Have You Accepted Christ As He Is?

In this last chapter, as indeed throughout this book, I am not attempting to pose theological clarifications. Rather to clarify life itself, lived in an actual day-by-day personal relationship with God through Jesus Christ.

   Literally millions of persons have "accepted Jesus Christ" as their Saviour, and in my mind there is no question but that He has done His part in the strictly personal transaction between Himself and each individual. Wherever a human heart is open to the invasion of Christ, He comes. The new birth takes place. But I can't help wondering how many persons have, from their side, consciously accepted Christ as He really is.

   As I speak with Christians from all walks of life, I am constantly haunted by the idea that many of them have entered into some taught concept of what salvation is. This is good, but to me it lacks the dynamic of the expectant heart which opens itself to an eternal friendship with a God who has seen to it that He is discoverable to everyone.

   Perhaps I can illustrate this way: When a man and

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woman are married, it is not the marriage that gives them fulfillment, it is the joy of belonging to each other. It is the exchanged life. It is the tremendous potential that lies ahead in being able, at last, to live together. To share conflicts, agreements, little personal secrets, meals, bills, leaking roofs, new cars, failures, successes, tears, laughter, sandy beaches in summer and dreams before a fire in winter. The dynamic lies in being able to share each other personally.

   In one sense, the marriage itself is an explanation of why they are at last able to belong to each other. To me, doctrines of the atonement and redemption, while necessary, are explanations of why we are at last able to be with God in the close, strictly personal relationship He intended when He created us.

   Salvation is necessary, but the Saviour Himself is the dynamic. This may shock some persons, but I have seldom thought about my own salvation. I have been far too occupied with the Saviour Himself.

   I realize that many who read this book will be those who have recognized their own disturbed symptoms in the preceding chapter. Some may be angry and rebellious and accuse me of describing their agony from a cold heart when I suggested repentance for their off-center attitudes. Some may be too disturbed to be able to take in what I said without extreme emotional involvement, which always blinds us to ourselves. Panicky, hysterical, depressed persons are sick emotionally. I have experienced genuine depressed moods myself and I have seen them in others. I did not write from a cold heart, but from a heart utterly convinced that if a troubled human being, alone or with the help of an understanding counselor, will expose his own heart as it is to the heart of Christ as it is, healing will begin.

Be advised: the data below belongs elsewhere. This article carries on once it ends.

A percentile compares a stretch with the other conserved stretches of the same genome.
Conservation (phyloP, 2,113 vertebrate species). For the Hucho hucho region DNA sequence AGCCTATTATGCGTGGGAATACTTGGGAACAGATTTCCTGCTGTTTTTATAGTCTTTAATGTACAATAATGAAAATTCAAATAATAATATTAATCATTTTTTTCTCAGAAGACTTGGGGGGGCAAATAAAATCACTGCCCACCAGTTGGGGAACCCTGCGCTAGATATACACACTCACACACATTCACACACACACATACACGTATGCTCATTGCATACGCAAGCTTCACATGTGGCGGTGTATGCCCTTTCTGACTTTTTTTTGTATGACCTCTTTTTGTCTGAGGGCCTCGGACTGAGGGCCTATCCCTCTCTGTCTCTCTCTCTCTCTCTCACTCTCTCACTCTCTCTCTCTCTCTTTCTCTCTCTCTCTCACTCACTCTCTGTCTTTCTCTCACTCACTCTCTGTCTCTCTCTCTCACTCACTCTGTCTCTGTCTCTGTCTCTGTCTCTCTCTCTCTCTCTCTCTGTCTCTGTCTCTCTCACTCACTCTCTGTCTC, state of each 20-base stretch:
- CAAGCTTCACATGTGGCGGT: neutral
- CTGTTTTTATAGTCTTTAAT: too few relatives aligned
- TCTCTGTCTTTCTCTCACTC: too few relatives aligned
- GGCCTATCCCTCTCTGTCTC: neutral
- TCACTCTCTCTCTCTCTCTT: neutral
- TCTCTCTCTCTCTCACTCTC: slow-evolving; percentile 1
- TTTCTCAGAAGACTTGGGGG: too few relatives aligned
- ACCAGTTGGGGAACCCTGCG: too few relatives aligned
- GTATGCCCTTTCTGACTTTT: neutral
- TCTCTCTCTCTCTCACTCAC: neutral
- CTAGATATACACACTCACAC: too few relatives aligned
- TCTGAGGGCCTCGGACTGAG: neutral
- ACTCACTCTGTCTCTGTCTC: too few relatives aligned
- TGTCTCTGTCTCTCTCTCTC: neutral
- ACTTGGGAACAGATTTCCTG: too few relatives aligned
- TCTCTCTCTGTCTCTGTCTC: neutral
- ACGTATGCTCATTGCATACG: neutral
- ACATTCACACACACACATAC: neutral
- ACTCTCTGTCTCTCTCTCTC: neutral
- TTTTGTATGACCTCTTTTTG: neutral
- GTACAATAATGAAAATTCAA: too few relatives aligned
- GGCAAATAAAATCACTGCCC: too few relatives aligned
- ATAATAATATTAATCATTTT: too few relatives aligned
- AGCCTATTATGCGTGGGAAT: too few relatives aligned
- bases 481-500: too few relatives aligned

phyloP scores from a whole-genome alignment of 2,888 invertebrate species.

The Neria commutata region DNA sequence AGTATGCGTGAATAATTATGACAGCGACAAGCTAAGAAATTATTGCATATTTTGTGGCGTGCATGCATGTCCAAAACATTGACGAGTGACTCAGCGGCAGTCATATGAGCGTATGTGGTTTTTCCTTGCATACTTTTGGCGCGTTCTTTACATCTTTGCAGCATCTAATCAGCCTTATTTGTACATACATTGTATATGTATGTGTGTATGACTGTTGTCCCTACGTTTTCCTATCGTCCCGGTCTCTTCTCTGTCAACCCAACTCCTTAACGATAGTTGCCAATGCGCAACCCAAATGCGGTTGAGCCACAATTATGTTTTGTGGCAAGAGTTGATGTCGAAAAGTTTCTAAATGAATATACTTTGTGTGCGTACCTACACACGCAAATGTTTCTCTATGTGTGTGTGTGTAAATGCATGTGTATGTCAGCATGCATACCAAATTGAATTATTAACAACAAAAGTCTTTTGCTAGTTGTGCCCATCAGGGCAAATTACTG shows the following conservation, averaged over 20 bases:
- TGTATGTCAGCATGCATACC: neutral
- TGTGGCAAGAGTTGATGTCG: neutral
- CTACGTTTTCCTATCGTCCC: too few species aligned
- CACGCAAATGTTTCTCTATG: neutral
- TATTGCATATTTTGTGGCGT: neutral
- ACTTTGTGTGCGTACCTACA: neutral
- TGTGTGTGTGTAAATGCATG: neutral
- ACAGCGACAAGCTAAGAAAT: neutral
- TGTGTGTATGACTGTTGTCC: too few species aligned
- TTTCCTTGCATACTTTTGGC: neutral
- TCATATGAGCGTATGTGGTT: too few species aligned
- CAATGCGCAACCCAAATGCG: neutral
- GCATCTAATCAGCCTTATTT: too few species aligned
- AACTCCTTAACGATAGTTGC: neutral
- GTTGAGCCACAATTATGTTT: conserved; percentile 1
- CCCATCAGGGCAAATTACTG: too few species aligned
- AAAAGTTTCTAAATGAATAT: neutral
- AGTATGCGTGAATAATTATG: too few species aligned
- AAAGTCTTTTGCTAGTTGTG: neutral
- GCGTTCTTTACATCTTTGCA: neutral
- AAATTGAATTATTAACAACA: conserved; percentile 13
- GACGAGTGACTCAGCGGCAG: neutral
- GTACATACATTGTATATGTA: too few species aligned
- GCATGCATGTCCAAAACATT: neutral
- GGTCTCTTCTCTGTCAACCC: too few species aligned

In no way do I minimize the genuine suffering of those who feel unloved and who give vent to their agony by

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demanding attention and pleading for love from another human being. The need to be loved is without doubt the strongest drive in the human personality. When through circumstances we are deprived of the love we need, we are driven in one way or another to demand it.

   But love that demands love in return never receives.

   And here is the necessity for learning of Christ as He really is! Accepting Him realistically is the key that unlocks the door to the dynamic of a balanced, basically undisturbed personality for everyone.

   As we learn the nature of God, we learn the nature of love. As we expose ourselves to His love, we find we are untangling at the center of our trouble areas. When we let Him love us all He wants to, we find ourselves learning how to show others the love that does not demand in return. Love that does not defend itself. Love that carries no grudges. Love that never tires of giving itself.

   There is "no variableness, no shadow of turning" in God's love. Nothing that anyone can do or say or think can in any way alter the intensity and constancy of His love! His heart is every minute, under all circumstances, turned toward us. All of us.

   I am convinced that He longs over and loves the most hardened heart in Communist Russia or China. I am convinced that He loves and yearns over the most ruthless convict in the death row of any prison. And I am convinced that He loves them each one as much as He loves me.